Join Now  | 
Home About Contact Us Privacy & Security Advertise
Soccer America Daily Soccer World Daily Special Edition Around The Net Soccer Business Insider College Soccer Reporter Youth Soccer Reporter Soccer on TV Soccer America Classifieds Game Report
Paul Gardner: SoccerTalk Soccer America Confidential Youth Soccer Insider World Cup Watch
RSS Feeds Archives Manage Subscriptions Subscribe
Order Current Issue Subscribe Manage My Subscription Renew My Subscription Gift Subscription
My Account Join Now
Tournament Calendar Camps & Academies Soccer Glossary Classifieds
Brazil Diary: 'Sing, don't cry' at Copacabana Fan Fest
by Mike Woitalla, June 29th, 2014 11:28PM
Subscribe to Soccer America Confidential

MOST READ
TAGS:  brazil, mexico, world cup 2014

MOST COMMENTED

By Mike Woitalla
(@MikeWoitalla)

The viewing area at the Copacabana Fan Fest is long but narrow -- about 30 yards wide. So there's not much elbowroom, even when it's below its 20,000-person capacity.

But the fans circumvent a sand castle adorned with plastic beer cups a 7-year-old girl, wearing a Mexico jersey, is working on two hours after El Tri’s elimination. By now the Greece-Costa Rica game is underway. The young man at the Information Booth says for more popular matchups, one can barely move. The line to enter has reached half a mile.

Many of the queries he gets are from people who have had their wallets or phones stolen. “But that can happen anywhere,” he says.

He’s worked every game, he says, but did not hear about the woman reported being stabbed by a group of boys who tried to steal her purse on Saturday. He’s seen just one fight, between rivals of Brazilian clubs, and says it wasn’t severe.

Today is completely peaceful and friendly -- and surprisingly sober. Some Mexican fans, as they slalom through the crowd, sing “Cielito Lindo,” belting out the chorus, “Ay, ay, ay, ay, Canta y no llores” (Sing, don’t cry).

The first six fans I meet are from Brazil, the USA, Argentina, Germany, England and Australia.

At the Information Booth, I ask about the food selection, as I can’t seem to find any concessions besides beer -- a 12-ounce Brahma costs $2.75 – soda and water. “They only sell hot dogs and they taste like s***,” he says.

Fan Fests became a big part of the World Cup experience in 2006 in Germany, where 16 million cumulatively watched games on the big screens throughout the tournament.

The Copacabana Fan Fest is on the beach, but you can’t see the ocean because the fest is enclosed by temporary metal wall. Besides a zip line, and the high-quality big screen, most notable are booths of various World Cup sponsors.

We leave at halftime to find a more comfortable place to watch the game and get a snack -- Aipim frito (yucca fries). Costa Rica wins when Michael Umana slams home the deciding shootout penalty kick. Every one in the place celebrates the Costa Rica win although none appear to be Ticos.

Umana, now with Saprissa, played 15 games for the Los Angeles Galaxy in 2005 and 50 for Chivas USA in 2010-11. Columbus Crew defender Giancarlo Gonzalez also converted his penalty kick. It’s the second straight day that a player with MLS connections starred in a shootout. On Saturday, Brazilian goalkeeper Julio Cesar stopped two shots against Chile to save the host from a shocking early elimination. Julio Cesar, after losing his starting spot at Queens Park Rangers played seven games for Toronto FC to prepare for the World Cup.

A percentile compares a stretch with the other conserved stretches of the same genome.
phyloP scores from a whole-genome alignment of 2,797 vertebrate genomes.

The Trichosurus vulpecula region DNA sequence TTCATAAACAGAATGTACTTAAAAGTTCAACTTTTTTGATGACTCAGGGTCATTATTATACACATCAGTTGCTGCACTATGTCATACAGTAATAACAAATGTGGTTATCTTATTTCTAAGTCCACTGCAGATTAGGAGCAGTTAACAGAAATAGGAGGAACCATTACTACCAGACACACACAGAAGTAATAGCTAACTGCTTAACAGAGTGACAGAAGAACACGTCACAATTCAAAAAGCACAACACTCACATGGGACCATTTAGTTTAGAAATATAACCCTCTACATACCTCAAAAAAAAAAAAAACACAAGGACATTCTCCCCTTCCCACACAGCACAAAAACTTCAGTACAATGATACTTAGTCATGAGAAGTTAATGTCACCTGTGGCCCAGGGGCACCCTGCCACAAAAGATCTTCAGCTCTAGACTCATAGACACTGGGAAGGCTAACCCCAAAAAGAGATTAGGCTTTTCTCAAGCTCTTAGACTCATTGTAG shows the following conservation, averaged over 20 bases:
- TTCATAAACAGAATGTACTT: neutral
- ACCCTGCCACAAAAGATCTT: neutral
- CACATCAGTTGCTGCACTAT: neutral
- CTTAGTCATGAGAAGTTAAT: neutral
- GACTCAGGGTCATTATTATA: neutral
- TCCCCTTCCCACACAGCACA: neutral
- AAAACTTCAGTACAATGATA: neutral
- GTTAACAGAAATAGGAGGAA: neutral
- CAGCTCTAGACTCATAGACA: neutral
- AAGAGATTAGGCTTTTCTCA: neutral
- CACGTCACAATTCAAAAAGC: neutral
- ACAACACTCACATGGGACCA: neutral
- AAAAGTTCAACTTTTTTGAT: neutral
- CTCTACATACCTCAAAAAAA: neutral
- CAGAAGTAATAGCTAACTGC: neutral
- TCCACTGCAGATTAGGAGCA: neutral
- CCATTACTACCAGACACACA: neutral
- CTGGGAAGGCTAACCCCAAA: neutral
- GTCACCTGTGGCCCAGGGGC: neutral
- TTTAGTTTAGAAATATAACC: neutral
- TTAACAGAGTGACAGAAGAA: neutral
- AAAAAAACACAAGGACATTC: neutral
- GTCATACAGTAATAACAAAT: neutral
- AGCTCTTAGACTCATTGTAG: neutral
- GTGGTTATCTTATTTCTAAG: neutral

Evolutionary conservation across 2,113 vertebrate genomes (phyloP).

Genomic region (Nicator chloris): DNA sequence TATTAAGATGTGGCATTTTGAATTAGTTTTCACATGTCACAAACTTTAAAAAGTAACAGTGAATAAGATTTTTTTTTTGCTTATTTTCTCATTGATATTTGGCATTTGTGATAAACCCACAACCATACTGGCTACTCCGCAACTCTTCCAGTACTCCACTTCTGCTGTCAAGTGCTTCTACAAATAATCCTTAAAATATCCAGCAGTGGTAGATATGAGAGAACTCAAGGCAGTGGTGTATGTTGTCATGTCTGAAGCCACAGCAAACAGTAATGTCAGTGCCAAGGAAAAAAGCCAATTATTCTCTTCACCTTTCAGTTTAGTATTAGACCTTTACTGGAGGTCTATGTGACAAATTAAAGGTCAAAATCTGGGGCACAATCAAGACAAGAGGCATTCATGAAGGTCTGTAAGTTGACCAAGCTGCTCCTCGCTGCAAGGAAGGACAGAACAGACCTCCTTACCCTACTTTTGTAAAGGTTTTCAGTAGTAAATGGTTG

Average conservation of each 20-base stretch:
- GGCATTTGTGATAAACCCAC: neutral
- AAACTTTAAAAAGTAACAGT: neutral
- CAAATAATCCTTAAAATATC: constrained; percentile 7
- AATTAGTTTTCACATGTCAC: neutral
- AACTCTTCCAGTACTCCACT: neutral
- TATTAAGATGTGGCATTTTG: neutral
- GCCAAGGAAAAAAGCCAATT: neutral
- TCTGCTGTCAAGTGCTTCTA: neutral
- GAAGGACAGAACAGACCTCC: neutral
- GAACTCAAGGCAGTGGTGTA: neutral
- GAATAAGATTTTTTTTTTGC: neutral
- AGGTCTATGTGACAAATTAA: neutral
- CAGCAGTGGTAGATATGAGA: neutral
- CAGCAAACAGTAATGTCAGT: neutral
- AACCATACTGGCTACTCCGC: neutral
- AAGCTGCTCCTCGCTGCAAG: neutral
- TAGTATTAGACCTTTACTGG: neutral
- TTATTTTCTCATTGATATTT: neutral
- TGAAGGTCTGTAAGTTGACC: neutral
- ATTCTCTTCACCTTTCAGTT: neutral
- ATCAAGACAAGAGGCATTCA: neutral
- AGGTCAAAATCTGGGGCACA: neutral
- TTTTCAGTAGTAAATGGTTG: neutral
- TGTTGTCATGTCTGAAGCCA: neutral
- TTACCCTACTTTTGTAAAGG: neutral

All the morning newspapers featured Julio Cesar on the front page with most of them calling him the “savior.”

The Brazilian performance had been most discouraging for a team expected to win the World Cup, but the fans are keeping the faith. “We’ll get better” … “The referee robbed us of two penalty kicks” … “The win showed we have luck on our side.”

A 60-something woman we’ve asked for directions uses the expression “pernas de pau” to describe Brazil’s performance against Chile. They played as if they had “wooden legs.”

“But they’ll still win the World Cup,” she says.


No comments yet.

Sign in to leave a comment. Don't have an account? Join Now




AUTHORS

ARCHIVES
FOLLOW SOCCERAMERICA

Recent Soccer America Confidential
Struggles of MLS Cup finalists are to be expected for smaller-market teams    
Portland and Columbus defied the odds -- and economic reality -- by reaching the MLS championship ...
Olympic women's soccer: Our winners & losers    
Olympic women's soccer left the taste of what might have been. A USA-Brazil semifinal at Maracana ...
'Cagey' Swedes deserve some credit    
The USA women fell short of the semifinals of a major tournament for the first time ...
'Worst MLS signing' Lampard is tearing it up    
A great run of form earned New York City FC midfielder Frank Lampard Player of the ...
Assessing the middle third -- of the MLS season    
Coaches and executives often speak of dividing a season - much as they do of the ...
Schmid departure starts to clear Sounders' deck for Lagerwey    
Eighteen months after joining the Sounders as president of soccer and general manager, Garth Lagerwey is ...
Toronto FC must rebound after embarrassing defeat for crucial home stand    
After an eight-game road trip to open the season, Toronto FC is in a playoff spot ...
Quakes need to build on stunning victory    
Every struggling team looks for a spark, a turning point, a shift of fortune that transforms ...
MLS Midseason Awards: Villa and the other Kamara are among the leaders    
The six major categories of awards presented each season by MLS run the gamut of experience, ...
Are U.S. women ready for another union fight?    
This should have been a good week for the National Women's Soccer League.
>> Soccer America Confidential Archives